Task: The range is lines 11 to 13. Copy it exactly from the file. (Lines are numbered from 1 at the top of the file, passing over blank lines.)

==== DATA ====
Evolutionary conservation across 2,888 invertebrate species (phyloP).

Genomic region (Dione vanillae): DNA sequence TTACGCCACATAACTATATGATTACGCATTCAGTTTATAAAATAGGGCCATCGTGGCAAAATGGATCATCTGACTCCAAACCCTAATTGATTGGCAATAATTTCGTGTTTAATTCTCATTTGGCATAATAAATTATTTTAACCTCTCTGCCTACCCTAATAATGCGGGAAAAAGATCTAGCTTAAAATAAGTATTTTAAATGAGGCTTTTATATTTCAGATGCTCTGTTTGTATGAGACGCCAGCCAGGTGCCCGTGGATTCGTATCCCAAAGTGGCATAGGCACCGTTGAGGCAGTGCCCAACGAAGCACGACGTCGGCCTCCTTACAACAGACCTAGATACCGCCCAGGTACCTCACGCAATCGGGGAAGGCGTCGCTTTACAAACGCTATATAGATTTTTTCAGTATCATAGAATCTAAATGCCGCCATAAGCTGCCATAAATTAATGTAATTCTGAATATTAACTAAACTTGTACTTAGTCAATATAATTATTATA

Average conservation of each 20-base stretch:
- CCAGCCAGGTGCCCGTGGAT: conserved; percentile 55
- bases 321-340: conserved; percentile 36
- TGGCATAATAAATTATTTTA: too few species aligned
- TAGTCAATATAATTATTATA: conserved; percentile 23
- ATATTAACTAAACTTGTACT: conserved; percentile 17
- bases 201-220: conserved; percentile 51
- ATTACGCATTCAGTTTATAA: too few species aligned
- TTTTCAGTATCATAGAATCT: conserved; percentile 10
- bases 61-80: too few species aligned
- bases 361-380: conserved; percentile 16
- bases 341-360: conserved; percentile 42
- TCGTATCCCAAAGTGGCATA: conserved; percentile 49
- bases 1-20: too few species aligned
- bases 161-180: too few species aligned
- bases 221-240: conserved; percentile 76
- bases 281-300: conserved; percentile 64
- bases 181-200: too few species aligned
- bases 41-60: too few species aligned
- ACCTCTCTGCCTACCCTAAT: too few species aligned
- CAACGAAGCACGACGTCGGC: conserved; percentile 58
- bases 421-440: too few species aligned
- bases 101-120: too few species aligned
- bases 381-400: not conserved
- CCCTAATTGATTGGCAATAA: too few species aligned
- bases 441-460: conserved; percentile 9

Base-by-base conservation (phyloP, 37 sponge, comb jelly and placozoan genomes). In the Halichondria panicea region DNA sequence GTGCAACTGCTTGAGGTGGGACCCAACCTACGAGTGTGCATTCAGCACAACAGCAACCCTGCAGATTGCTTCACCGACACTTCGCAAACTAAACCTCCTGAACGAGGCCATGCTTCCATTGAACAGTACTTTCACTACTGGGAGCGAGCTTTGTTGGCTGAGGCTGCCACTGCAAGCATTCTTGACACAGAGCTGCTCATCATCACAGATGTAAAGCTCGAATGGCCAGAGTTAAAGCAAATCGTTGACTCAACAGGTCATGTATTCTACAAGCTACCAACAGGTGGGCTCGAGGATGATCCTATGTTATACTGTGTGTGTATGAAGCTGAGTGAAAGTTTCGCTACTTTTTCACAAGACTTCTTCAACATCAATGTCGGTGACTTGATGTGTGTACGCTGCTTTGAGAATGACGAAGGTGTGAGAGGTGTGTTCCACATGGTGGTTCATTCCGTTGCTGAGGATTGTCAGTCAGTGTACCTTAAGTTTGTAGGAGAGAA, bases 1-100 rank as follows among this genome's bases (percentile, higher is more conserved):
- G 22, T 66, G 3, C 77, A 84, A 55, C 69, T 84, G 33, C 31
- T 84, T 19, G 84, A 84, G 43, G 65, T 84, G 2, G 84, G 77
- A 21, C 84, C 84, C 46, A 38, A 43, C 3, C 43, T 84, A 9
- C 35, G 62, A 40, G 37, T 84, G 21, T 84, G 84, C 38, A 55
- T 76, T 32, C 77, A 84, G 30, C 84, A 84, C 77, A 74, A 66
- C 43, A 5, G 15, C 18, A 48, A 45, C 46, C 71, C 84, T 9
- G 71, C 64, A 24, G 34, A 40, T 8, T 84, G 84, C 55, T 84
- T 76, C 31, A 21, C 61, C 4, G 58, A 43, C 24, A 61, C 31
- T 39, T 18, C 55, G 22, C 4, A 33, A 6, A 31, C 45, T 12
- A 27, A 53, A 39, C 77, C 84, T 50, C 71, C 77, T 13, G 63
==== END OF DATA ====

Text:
- TTTTCAGTATCATAGAATCT: conserved; percentile 10
- bases 61-80: too few species aligned
- bases 361-380: conserved; percentile 16